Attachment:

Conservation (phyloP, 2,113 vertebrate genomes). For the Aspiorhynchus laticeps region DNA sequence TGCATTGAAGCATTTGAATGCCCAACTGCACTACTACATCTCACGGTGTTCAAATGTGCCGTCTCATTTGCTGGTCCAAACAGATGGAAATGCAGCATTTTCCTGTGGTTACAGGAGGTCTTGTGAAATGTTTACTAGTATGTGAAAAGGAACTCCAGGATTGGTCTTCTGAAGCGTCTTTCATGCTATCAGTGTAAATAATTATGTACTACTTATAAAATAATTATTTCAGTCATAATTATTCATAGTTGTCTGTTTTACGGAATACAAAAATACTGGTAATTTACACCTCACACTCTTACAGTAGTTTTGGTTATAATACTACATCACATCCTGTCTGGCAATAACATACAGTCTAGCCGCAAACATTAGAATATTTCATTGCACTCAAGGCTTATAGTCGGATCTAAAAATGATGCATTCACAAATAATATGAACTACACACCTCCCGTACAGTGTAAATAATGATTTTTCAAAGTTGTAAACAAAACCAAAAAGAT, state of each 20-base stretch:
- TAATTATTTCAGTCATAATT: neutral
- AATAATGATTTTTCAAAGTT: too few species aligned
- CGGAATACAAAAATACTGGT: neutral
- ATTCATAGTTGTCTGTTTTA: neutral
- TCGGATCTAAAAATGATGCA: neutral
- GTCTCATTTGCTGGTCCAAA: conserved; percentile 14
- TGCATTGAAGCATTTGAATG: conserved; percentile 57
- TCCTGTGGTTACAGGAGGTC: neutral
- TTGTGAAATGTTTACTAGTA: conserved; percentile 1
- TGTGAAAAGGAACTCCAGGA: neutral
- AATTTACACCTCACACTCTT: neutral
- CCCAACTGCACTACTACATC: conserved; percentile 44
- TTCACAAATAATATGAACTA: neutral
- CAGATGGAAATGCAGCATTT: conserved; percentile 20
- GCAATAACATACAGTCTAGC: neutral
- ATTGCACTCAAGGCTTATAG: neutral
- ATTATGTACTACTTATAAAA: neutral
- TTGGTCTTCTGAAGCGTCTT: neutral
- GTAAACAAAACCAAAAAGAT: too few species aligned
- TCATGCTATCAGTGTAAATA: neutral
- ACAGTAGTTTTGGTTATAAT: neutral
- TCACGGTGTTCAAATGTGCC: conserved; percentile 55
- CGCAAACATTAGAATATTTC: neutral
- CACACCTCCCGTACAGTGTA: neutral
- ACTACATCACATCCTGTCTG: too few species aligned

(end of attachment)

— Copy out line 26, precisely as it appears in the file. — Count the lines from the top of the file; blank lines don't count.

- ACTACATCACATCCTGTCTG: too few species aligned